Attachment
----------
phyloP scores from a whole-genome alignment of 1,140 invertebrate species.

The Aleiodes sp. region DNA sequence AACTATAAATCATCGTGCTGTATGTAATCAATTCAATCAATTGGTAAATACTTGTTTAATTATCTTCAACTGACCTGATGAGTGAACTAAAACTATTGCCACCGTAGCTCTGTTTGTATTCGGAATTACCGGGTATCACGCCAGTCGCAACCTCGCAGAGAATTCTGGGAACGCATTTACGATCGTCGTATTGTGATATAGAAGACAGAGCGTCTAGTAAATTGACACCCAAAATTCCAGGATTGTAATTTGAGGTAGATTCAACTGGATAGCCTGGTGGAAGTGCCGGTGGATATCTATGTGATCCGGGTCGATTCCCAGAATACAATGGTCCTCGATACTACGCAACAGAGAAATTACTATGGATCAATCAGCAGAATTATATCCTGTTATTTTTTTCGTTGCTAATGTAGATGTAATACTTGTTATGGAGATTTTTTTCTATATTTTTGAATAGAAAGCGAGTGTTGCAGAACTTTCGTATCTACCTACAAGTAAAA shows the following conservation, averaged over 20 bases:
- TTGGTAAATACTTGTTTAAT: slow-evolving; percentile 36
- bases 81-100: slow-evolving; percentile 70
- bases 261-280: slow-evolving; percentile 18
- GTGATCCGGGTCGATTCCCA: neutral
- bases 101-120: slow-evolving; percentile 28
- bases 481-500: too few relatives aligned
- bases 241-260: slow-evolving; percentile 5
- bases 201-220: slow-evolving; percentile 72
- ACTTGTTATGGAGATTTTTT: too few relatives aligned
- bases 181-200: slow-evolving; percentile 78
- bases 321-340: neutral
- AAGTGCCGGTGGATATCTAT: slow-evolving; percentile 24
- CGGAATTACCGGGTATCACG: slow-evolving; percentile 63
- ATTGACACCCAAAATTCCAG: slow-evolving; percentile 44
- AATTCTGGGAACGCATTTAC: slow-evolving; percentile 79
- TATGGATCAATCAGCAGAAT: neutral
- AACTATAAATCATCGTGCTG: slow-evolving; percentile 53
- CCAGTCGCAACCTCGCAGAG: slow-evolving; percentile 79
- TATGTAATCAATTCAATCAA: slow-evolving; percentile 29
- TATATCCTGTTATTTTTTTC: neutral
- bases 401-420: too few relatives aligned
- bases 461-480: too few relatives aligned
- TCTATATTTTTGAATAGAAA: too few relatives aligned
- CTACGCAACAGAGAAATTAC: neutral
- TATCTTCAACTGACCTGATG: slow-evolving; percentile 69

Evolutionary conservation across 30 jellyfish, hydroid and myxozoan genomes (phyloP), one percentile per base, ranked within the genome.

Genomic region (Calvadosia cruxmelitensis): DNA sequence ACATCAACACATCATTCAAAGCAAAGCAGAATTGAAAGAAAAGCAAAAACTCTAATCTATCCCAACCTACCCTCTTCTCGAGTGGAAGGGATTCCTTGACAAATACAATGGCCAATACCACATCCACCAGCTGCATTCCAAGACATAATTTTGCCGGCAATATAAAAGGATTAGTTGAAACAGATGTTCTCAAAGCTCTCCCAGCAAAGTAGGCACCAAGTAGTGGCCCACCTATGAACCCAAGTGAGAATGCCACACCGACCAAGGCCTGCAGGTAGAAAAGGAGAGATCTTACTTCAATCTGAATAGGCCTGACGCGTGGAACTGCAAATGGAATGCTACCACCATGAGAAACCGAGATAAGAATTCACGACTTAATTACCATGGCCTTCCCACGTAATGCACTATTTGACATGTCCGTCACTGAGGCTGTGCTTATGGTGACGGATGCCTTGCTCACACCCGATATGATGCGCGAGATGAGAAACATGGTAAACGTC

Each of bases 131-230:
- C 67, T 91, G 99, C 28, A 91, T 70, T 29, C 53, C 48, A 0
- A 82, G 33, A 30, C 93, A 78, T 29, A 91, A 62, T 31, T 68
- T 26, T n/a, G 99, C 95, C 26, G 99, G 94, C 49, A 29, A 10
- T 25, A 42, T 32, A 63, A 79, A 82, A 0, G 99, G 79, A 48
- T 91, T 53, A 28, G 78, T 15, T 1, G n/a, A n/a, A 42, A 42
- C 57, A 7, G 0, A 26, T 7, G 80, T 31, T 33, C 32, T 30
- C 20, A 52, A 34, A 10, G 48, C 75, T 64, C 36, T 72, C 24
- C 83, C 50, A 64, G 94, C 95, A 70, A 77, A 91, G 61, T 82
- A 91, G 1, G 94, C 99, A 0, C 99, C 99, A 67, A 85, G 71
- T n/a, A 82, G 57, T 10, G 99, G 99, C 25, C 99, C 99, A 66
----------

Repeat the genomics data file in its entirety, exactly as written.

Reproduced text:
phyloP scores from a whole-genome alignment of 1,140 invertebrate species.

The Aleiodes sp. region DNA sequence AACTATAAATCATCGTGCTGTATGTAATCAATTCAATCAATTGGTAAATACTTGTTTAATTATCTTCAACTGACCTGATGAGTGAACTAAAACTATTGCCACCGTAGCTCTGTTTGTATTCGGAATTACCGGGTATCACGCCAGTCGCAACCTCGCAGAGAATTCTGGGAACGCATTTACGATCGTCGTATTGTGATATAGAAGACAGAGCGTCTAGTAAATTGACACCCAAAATTCCAGGATTGTAATTTGAGGTAGATTCAACTGGATAGCCTGGTGGAAGTGCCGGTGGATATCTATGTGATCCGGGTCGATTCCCAGAATACAATGGTCCTCGATACTACGCAACAGAGAAATTACTATGGATCAATCAGCAGAATTATATCCTGTTATTTTTTTCGTTGCTAATGTAGATGTAATACTTGTTATGGAGATTTTTTTCTATATTTTTGAATAGAAAGCGAGTGTTGCAGAACTTTCGTATCTACCTACAAGTAAAA shows the following conservation, averaged over 20 bases:
- TTGGTAAATACTTGTTTAAT: slow-evolving; percentile 36
- bases 81-100: slow-evolving; percentile 70
- bases 261-280: slow-evolving; percentile 18
- GTGATCCGGGTCGATTCCCA: neutral
- bases 101-120: slow-evolving; percentile 28
- bases 481-500: too few relatives aligned
- bases 241-260: slow-evolving; percentile 5
- bases 201-220: slow-evolving; percentile 72
- ACTTGTTATGGAGATTTTTT: too few relatives aligned
- bases 181-200: slow-evolving; percentile 78
- bases 321-340: neutral
- AAGTGCCGGTGGATATCTAT: slow-evolving; percentile 24
- CGGAATTACCGGGTATCACG: slow-evolving; percentile 63
- ATTGACACCCAAAATTCCAG: slow-evolving; percentile 44
- AATTCTGGGAACGCATTTAC: slow-evolving; percentile 79
- TATGGATCAATCAGCAGAAT: neutral
- AACTATAAATCATCGTGCTG: slow-evolving; percentile 53
- CCAGTCGCAACCTCGCAGAG: slow-evolving; percentile 79
- TATGTAATCAATTCAATCAA: slow-evolving; percentile 29
- TATATCCTGTTATTTTTTTC: neutral
- bases 401-420: too few relatives aligned
- bases 461-480: too few relatives aligned
- TCTATATTTTTGAATAGAAA: too few relatives aligned
- CTACGCAACAGAGAAATTAC: neutral
- TATCTTCAACTGACCTGATG: slow-evolving; percentile 69

Evolutionary conservation across 30 jellyfish, hydroid and myxozoan genomes (phyloP), one percentile per base, ranked within the genome.

Genomic region (Calvadosia cruxmelitensis): DNA sequence ACATCAACACATCATTCAAAGCAAAGCAGAATTGAAAGAAAAGCAAAAACTCTAATCTATCCCAACCTACCCTCTTCTCGAGTGGAAGGGATTCCTTGACAAATACAATGGCCAATACCACATCCACCAGCTGCATTCCAAGACATAATTTTGCCGGCAATATAAAAGGATTAGTTGAAACAGATGTTCTCAAAGCTCTCCCAGCAAAGTAGGCACCAAGTAGTGGCCCACCTATGAACCCAAGTGAGAATGCCACACCGACCAAGGCCTGCAGGTAGAAAAGGAGAGATCTTACTTCAATCTGAATAGGCCTGACGCGTGGAACTGCAAATGGAATGCTACCACCATGAGAAACCGAGATAAGAATTCACGACTTAATTACCATGGCCTTCCCACGTAATGCACTATTTGACATGTCCGTCACTGAGGCTGTGCTTATGGTGACGGATGCCTTGCTCACACCCGATATGATGCGCGAGATGAGAAACATGGTAAACGTC

Each of bases 131-230:
- C 67, T 91, G 99, C 28, A 91, T 70, T 29, C 53, C 48, A 0
- A 82, G 33, A 30, C 93, A 78, T 29, A 91, A 62, T 31, T 68
- T 26, T n/a, G 99, C 95, C 26, G 99, G 94, C 49, A 29, A 10
- T 25, A 42, T 32, A 63, A 79, A 82, A 0, G 99, G 79, A 48
- T 91, T 53, A 28, G 78, T 15, T 1, G n/a, A n/a, A 42, A 42
- C 57, A 7, G 0, A 26, T 7, G 80, T 31, T 33, C 32, T 30
- C 20, A 52, A 34, A 10, G 48, C 75, T 64, C 36, T 72, C 24
- C 83, C 50, A 64, G 94, C 95, A 70, A 77, A 91, G 61, T 82
- A 91, G 1, G 94, C 99, A 0, C 99, C 99, A 67, A 85, G 71
- T n/a, A 82, G 57, T 10, G 99, G 99, C 25, C 99, C 99, A 66